Lots of Little Weaving

It been a rough week, the weather in Southern Arizona has been wet, windy and unpredictable.  And my little dog, Duffy, had some health issues that has kept us up several worrisome nights.  He is better, but dealing with a sick dog has got to be the most helpless feeling a pet owner can have.  Oh well, we do the best we can.

My knitting has taken a back seat to my weaving projects.  I bought (another) Hokett loom kit, this one is the intermediate size 9″ x 10″ and comes with a small beater, shed stick, the cutest little stick shuttle and a long wooden needle.  I want to use it for small tapestry weavings.img_2983I finished a couple of mug rugs on the small Hokett loom.  They make the best gifts.  Actually the large mug rug on the right is off my Schacht tapestry loom.  I was trying out some Navajo Churro yarn bought at our local farmers market.  img_2985I normally knit my hand spun baby alpaca yarn but decided to weave some of it into a scarf.  I used my Schacht Flip rigid heddle loom and tried the Brooks Bouquet weaving pattern.  I still need to block it, but I like the way it looks.img_2981My latest lesson in weaving was the mobius scarf.  You leave about 20 inches of warp at the beginning, weave the body of the scarf and then unwind the woven part, take the 20 inches from the beginning off the front beam and weave it into the last part of the scarf.  In weavers terms, the warp becomes the weft.   It sounds complicated, but you can find several YouTube videos that show the procedure.  Here’s mine.  I used varigated yarn for the experimental piece. I need to take my time on the last part of the weave, but I can see lots of yarn and color possibilities.img_2986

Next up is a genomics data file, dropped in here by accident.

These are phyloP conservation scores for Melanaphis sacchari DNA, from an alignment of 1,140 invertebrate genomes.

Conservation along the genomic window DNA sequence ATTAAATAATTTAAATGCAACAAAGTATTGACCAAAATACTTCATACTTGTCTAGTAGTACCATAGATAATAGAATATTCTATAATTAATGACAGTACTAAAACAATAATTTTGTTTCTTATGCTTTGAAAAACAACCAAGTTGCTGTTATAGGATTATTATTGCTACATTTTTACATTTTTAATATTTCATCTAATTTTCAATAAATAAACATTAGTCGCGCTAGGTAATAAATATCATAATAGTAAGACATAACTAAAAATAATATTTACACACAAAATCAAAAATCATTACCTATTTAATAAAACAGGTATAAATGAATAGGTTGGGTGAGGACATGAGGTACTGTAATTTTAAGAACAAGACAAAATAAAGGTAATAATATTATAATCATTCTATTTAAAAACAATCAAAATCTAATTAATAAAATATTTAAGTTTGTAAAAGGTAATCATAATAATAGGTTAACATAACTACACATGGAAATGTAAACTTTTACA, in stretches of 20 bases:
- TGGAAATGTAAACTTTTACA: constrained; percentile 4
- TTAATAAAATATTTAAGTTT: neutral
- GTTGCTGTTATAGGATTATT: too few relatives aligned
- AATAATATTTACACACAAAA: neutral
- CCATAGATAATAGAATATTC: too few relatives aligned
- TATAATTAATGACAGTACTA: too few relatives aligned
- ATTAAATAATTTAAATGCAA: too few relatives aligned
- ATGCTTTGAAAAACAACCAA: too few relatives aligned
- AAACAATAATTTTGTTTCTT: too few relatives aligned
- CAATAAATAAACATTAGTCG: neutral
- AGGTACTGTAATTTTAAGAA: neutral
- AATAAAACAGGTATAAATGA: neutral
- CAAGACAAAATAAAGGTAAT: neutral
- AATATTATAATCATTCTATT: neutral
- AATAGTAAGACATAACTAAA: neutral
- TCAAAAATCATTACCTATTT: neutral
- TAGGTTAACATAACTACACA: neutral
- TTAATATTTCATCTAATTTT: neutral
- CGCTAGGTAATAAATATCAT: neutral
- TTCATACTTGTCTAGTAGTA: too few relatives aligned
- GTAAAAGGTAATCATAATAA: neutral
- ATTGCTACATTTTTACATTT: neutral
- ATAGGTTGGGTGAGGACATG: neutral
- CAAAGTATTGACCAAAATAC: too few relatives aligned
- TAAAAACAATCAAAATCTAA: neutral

Here’s hoping for a better week, a healthy dog and a safe trip to Kentucky to see my family.  Pat is staying with Duffy so I won’t worry…….too much!

See ya,

Sandy  O’

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About psobrien

Hi, my name is Sandy and I am a retired professional quilter turned fiber artist with my main interest in spinning wool , using natural plants to dye fiber to be used in tapestry weaving. I grew up on a dairy farm in Kentucky, travelled around the world and now make my home in Southeastern Arizona with my husband, Pat and Duffy, our Westiepoo.
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2 Responses to Lots of Little Weaving

  1. Oh, so ;nice to see the weavings and be amazed at your work!
    (Not so nice to have a sick furbaby! Hope he bounces back soon!)

  2. Gail Terres says:

    Beautiful work! You are a real expert! Hurry home!

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